Bahrain's Pearling Pathway

 One of many murals along Bahrain's Pearling Pathway

One of many murals along Bahrain's Pearling Pathway

Pearl diving was an important industry in Bahrain from around 2000 BC until the 1930s when the Japanese introduced the cultured pearl and the whole market came crashing down. On the northern end of Bahrain, on the island of Muharraq, a new (2012) UNESCO World Heritage Site picks out the historical clues in the neighborhood where Bahrain's pearl divers and merchants lived and worked. UNESCO's designation also includes a few oyster beds just offshore and a bit of coastline. 

 Signs (rather few and far between) direct pedestrians through the narrow Muharraq neighborhood.

Signs (rather few and far between) direct pedestrians through the narrow Muharraq neighborhood.

We parked and walked into the Muharraq neighborhood not at all knowing what to expect, and at first we weren't sure we were in the right place. Lots of small businesses and apartment houses cast shadows across narrow alleys crammed full of cars. Then we started noticing that some of the buildings looked much older than others. Like this:

 An example of traditional architecture, unrestored, with newer construction stuck on.

An example of traditional architecture, unrestored, with newer construction stuck on.

Notice the horizontal timbers sticking out all in a line near the roofline on the left side of the building. That's a typical, traditional building style here. Those timbers--really just long sticks or branches--run all the way across the roof and form the framework for a ceiling of woven palm fronds or other matting.

Seeing stuff like this we thought, oh boy, this is going to be an architectural scavenger hunt. However, as we wound deeper into the neighborhood we found more and more restored buildings. It was clear that something of an arts and cultural community is beginning to take root.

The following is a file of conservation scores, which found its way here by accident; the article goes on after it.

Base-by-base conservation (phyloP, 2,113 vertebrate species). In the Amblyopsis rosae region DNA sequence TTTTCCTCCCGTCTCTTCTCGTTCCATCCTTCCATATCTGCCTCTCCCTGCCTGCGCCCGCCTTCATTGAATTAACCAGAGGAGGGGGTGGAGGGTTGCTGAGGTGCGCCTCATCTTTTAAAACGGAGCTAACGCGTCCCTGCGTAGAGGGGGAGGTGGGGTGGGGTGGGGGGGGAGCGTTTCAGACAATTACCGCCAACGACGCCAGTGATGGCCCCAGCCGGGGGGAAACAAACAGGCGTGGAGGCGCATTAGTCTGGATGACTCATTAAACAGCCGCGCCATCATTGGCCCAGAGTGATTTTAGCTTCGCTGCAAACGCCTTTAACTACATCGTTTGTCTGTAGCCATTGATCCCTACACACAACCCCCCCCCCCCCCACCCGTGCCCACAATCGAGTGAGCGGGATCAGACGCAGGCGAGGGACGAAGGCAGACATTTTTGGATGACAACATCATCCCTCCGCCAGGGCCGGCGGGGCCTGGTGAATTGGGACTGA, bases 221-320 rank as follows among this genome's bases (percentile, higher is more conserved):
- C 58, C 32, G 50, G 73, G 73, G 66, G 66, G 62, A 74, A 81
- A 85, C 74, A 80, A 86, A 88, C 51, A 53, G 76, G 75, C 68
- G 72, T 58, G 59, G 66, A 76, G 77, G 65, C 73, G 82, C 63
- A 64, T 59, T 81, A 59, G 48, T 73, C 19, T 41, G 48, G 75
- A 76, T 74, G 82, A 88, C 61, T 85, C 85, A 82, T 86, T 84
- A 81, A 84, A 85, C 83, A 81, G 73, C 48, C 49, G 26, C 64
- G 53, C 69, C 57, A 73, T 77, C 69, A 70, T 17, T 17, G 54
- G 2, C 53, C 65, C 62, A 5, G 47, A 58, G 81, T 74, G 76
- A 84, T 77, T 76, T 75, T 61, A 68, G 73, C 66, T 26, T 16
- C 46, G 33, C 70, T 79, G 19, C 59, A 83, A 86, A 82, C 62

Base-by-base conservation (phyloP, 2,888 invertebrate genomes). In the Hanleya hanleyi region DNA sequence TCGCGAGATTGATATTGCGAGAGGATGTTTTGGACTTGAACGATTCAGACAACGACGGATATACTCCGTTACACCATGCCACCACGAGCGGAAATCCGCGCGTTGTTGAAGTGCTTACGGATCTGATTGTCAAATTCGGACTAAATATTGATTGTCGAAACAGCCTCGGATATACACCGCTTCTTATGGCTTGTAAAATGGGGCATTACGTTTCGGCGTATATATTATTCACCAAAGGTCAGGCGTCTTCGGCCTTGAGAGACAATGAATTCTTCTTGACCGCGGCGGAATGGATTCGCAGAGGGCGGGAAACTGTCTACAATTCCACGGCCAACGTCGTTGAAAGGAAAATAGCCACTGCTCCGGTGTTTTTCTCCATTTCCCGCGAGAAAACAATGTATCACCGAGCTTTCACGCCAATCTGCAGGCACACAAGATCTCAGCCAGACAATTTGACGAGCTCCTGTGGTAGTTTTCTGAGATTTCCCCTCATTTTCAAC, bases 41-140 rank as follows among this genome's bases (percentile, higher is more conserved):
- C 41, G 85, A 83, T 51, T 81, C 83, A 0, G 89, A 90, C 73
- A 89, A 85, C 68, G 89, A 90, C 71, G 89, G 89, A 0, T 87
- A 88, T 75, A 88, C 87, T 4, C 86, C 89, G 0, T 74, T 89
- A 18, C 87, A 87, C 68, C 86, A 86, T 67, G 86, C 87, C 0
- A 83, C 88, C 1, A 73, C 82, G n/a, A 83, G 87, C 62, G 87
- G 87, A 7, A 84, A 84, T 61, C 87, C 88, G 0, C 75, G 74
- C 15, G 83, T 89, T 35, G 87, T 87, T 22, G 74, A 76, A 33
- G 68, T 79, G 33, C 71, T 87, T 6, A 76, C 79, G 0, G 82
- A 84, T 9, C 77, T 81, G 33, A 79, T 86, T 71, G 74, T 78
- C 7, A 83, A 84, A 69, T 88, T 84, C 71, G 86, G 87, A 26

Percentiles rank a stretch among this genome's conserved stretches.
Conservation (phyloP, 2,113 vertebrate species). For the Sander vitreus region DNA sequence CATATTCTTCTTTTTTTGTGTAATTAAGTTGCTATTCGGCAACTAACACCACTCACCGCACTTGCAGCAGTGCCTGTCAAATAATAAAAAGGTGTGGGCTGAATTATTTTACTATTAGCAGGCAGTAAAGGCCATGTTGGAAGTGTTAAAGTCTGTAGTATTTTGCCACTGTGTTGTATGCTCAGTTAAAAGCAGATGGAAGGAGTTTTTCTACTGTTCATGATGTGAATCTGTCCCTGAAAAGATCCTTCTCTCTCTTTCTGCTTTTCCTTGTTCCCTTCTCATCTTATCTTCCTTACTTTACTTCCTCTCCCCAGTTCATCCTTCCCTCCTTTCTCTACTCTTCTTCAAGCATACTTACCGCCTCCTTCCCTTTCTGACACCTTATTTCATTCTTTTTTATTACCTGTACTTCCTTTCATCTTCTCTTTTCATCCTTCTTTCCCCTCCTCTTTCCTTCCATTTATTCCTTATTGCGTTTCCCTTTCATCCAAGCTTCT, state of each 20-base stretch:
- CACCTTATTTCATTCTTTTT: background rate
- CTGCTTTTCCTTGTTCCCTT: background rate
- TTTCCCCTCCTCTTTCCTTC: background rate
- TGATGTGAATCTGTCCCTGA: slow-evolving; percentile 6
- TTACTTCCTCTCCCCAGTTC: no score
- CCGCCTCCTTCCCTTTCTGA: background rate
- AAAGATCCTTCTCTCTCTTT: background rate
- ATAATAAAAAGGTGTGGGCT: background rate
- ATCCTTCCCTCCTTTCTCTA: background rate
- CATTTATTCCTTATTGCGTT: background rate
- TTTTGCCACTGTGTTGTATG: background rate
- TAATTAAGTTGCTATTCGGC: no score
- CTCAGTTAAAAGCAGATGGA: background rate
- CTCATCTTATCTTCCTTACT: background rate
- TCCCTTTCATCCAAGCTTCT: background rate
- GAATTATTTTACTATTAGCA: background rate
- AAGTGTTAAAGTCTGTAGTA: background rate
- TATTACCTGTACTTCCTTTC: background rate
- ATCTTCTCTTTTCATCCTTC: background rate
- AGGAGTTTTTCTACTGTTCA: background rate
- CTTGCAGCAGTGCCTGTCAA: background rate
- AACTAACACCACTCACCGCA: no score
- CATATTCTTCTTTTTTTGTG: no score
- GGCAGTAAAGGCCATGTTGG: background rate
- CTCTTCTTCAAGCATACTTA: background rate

Below are several shots from our walk in the heart of the Pearling Pathway.

 Glass windows fitted over traditional wooden window screens.

Glass windows fitted over traditional wooden window screens.

 I know you're looking at that green door. But notice, too, the restored woodwork on the second story to the right.

I know you're looking at that green door. But notice, too, the restored woodwork on the second story to the right.

 Murals (like this large-scale children's project) brightened up several walls that would otherwise have been stark white. 

Murals (like this large-scale children's project) brightened up several walls that would otherwise have been stark white. 

 Heavy, carved wooden doors like this and the one below are typical to this style of architecture.

Heavy, carved wooden doors like this and the one below are typical to this style of architecture.

 The clean, graceful lines and the stark contrast between wood and white plaster is so lovely.

The clean, graceful lines and the stark contrast between wood and white plaster is so lovely.

 This mural is right next door to the cool, traditional building in the previous picture (well, it's visible here at the left, though you're probably not noticing it here.)

This mural is right next door to the cool, traditional building in the previous picture (well, it's visible here at the left, though you're probably not noticing it here.)

 Imagine our surprise when the alley widened out and ... this! In several instances, the fairly narrow alleyway opened out into a courtyard, like a secret garden in the middle of the dense neighborhood.

Imagine our surprise when the alley widened out and ... this! In several instances, the fairly narrow alleyway opened out into a courtyard, like a secret garden in the middle of the dense neighborhood.

By the end of the afternoon we were hot and tired, and we weren't sure whether we'd find our car again before the sun set, parked as it was in one of the neighborhood's thousand narrow alleyways. I hope to go back (when the weather is much, much cooler than it is now) and check out the galleries and restaurants that are tucked back in the Pearling Pathway. You definitely have to dig a little to find Bahrain's historical architecture and its non-shopping-mall attractions--but they're here. Wouldn't you agree?